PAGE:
Please note that none of the above given tips or recommendations substitute medical advice. Important: consult a health professional in case of an injury or if you suspect overuse of joints or a medical condition such as a fracture. A physician should be consulted in those acute cases when the condition is accompanied by reddening, swelling or hyperthermia of joints, ongoing joint trouble or severe pain and/or are associated with neurological symptoms
Sacroiliitis is an inflammation of one or both of the sacroiliac joints, the spot where the lower spine connects to the pelvis. Sacroiliitis can cause pain in the buttocks, lower back, and may even extend down one or both legs. The pain can worsen with prolonged standing or climbing stairs. Sacroiliitis can be caused by arthritis, injury, pregnancy, or infection.
An ideal pose for stretching out your hips, lower back, glutes, hips, and knees, it also can help to relieve sciatica. Start on your back with your knees bent, and your feet hip-width apart and flat on the floor. Raise your right foot and rest it on top of your left thigh above your knee. Thread your right hand between your legs and grip the back of your left thigh, bringing your left hand to meet it. Pull both legs toward your chest as far as you can. Take 8-10 breaths, and then release. Switch legs, and repeat.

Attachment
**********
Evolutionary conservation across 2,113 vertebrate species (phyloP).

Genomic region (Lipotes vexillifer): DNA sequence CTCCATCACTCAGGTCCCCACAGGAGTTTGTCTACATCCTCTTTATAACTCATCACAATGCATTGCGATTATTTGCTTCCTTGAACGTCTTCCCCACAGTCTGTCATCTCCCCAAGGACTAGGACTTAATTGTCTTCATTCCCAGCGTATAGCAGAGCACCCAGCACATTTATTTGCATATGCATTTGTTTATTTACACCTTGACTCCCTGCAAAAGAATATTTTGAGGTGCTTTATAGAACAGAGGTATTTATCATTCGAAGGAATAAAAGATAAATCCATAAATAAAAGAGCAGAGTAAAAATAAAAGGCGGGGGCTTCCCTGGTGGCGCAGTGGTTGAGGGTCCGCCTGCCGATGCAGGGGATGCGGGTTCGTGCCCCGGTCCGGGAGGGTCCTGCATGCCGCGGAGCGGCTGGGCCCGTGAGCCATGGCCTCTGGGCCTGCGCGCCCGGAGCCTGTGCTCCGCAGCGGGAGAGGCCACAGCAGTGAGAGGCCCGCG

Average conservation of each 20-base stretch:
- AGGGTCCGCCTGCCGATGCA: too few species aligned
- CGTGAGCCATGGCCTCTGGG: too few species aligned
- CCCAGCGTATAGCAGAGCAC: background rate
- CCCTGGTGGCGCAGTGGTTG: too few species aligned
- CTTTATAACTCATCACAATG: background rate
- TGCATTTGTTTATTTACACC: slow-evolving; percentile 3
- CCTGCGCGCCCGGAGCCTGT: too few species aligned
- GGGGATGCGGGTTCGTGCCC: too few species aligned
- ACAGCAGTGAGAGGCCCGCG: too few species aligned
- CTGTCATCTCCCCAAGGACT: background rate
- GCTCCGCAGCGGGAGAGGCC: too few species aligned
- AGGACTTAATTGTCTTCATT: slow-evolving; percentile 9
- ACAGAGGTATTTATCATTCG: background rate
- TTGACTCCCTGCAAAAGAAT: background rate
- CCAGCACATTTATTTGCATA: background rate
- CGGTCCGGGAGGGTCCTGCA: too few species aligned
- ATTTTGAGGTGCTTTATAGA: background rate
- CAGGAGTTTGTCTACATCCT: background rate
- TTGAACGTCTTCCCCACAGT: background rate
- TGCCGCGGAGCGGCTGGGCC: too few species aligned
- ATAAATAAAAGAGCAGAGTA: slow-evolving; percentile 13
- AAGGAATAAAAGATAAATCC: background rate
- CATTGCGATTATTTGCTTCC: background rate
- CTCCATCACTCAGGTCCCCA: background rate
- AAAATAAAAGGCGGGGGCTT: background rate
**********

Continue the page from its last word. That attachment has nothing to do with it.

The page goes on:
It’s a common issue, says Prevention advisor Rob Danoff, director of family and emergency medicine residency programs at Aria Health in Philadelphia. "For people who sit a long time at work, the hip flexors and rotators become tight, and the gluteal muscles become weak," he says. "This combination negatively affects our ability to walk, maintain proper posture, and the stability of our spine."
You may hear a clicking noise when you move your hip, but that sound is not necessarily a hip flexor issue. Siegrist says the clicking isn't generally the hip flexor alone and often comes from a moving part, like the joint. "Maybe there is a loose body in the joint or loose cartilage at the edge of the hip joint that is mechanically getting irritated,” she says.